150705TerminatorGenisysposterUntil 1984, Arnold Schwarzenegger was a world-champion bodybuilder who played exotic musclemen with funny accents in the movies.

But in 1984, all that changed with the very first “Terminator” movie. Suddenly, Schwarzenegger was a star, one of the biggest and most recognizable stars of the 1980s and early ’90s. He turned that stardom into a career as governor of the state of California, and his presence on the political stage led many to suggest the Constitution’s “natural born citizen” clause be changed to allow him to run for president. That’s some serious star power.

As a true child of the ’80s pop culture, I can’t help but be excited about a new “Terminator” movie, even after a pair of sequels and a failed reboot somewhat tarnished the franchise image.

But in “Terminator Genisys,” not only is Schwarzenegger “back” (thinly veiled reference to his famous line, “I’ll be baack,” fully intended), but so is the fun for the franchise.

In this reboot, audiences are again taken to a post-apocalyptic future, where a computer network called “Skynet” has unleashed robotic “Terminators” to wipe out humans on earth. Again, the human resistance leader John Connor sends right-hand man Kyle Reese (who, thanks to time travel is actually his father) back in time to protect his mother, Sarah Connor, from a time-traveling Terminator out to kill Connor’s mom before he can ever be born.

But in “Genisys,” something has changed since the original 1984 movie. When Reese arrives in the past, Sarah Connor is not the wide-eyed innocent she’s supposed to be. In fact, she’s already under the protection of a reprogrammed Terminator she calls “Pops.” The timeline has been significantly altered, and so has the threat of Skynet, leading to a whole new reason for a strong, female lead to do battle with metallic killing machines on the streets of Los Angeles.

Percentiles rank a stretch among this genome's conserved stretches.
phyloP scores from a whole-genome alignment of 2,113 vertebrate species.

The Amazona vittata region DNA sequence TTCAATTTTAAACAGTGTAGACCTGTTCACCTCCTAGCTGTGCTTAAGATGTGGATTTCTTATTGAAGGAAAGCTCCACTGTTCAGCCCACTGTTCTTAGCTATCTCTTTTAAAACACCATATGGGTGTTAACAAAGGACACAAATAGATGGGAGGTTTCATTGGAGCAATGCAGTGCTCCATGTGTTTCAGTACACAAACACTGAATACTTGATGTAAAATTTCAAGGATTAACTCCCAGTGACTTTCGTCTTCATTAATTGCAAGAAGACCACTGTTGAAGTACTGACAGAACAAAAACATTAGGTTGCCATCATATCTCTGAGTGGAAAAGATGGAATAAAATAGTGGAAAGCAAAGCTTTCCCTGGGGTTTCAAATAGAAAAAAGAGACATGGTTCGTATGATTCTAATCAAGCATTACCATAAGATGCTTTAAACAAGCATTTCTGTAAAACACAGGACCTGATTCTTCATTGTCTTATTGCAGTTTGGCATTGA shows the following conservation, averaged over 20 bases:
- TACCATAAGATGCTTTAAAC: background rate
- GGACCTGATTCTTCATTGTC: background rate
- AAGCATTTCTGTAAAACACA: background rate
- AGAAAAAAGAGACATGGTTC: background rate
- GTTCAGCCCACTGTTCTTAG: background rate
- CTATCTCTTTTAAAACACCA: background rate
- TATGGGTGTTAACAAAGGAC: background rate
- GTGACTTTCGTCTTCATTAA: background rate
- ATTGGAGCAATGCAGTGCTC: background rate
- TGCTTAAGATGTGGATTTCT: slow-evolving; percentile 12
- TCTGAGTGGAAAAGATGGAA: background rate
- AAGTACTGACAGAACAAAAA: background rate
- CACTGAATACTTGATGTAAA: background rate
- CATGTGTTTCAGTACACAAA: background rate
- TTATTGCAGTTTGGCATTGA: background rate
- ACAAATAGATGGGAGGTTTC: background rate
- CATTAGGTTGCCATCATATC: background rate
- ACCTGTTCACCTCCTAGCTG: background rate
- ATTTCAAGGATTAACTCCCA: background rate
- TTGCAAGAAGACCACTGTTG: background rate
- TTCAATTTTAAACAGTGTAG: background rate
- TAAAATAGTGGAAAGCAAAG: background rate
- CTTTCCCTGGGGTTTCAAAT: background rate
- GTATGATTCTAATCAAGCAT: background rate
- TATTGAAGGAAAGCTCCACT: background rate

For a fan of the original 1984 movie, it was gratifying to watch Genisys re-shoot those original scenes in order to not just homage the first film, but merge with it. It was a blast to watch 1984 Schwarzenegger do battle with an aged, 2015 Schwarzenegger – “old, but not obsolete.”

The cast was well-chosen, too. The host of familiar, but not too familiar, actors (including Jason Clarke of the “Planet of the Apes” films, Emilia Clarke of “Game of Thrones,” Matt Smith of “Dr. Who” as a much better villain than he ever was as The Doctor, Jai Courtney, doing a much better job than he did in the most recent “Die Hard” film, and a thoroughly delightful, quirky and fun J.K. Simmons) playing off a revived Schwarzenegger in “Genisys” is a real treat. The cast is solid, but not so good as to detract from Arnold in the key role, and the movie comes off as a bit of action, a bit of sci-fi, and whole bunch of campy fun.

It is, however, legitimate to criticize the movie for an excessive amount of nonsensical, sci-fi gobbledygook. This is not a cerebral examination of the intricacies of time travel; it often feels like the script is just throwing scientific-sounding words at you to cover for the fact it makes no sense. Schwarzenegger delivers the lines like someone reading a script and likewise has no idea what he’s talking about. I have to admit, the plot lost me a couple of times, but perhaps that’s because I haven’t watched the Terminator sequel films (except for the excellent second film in the franchise) since their release.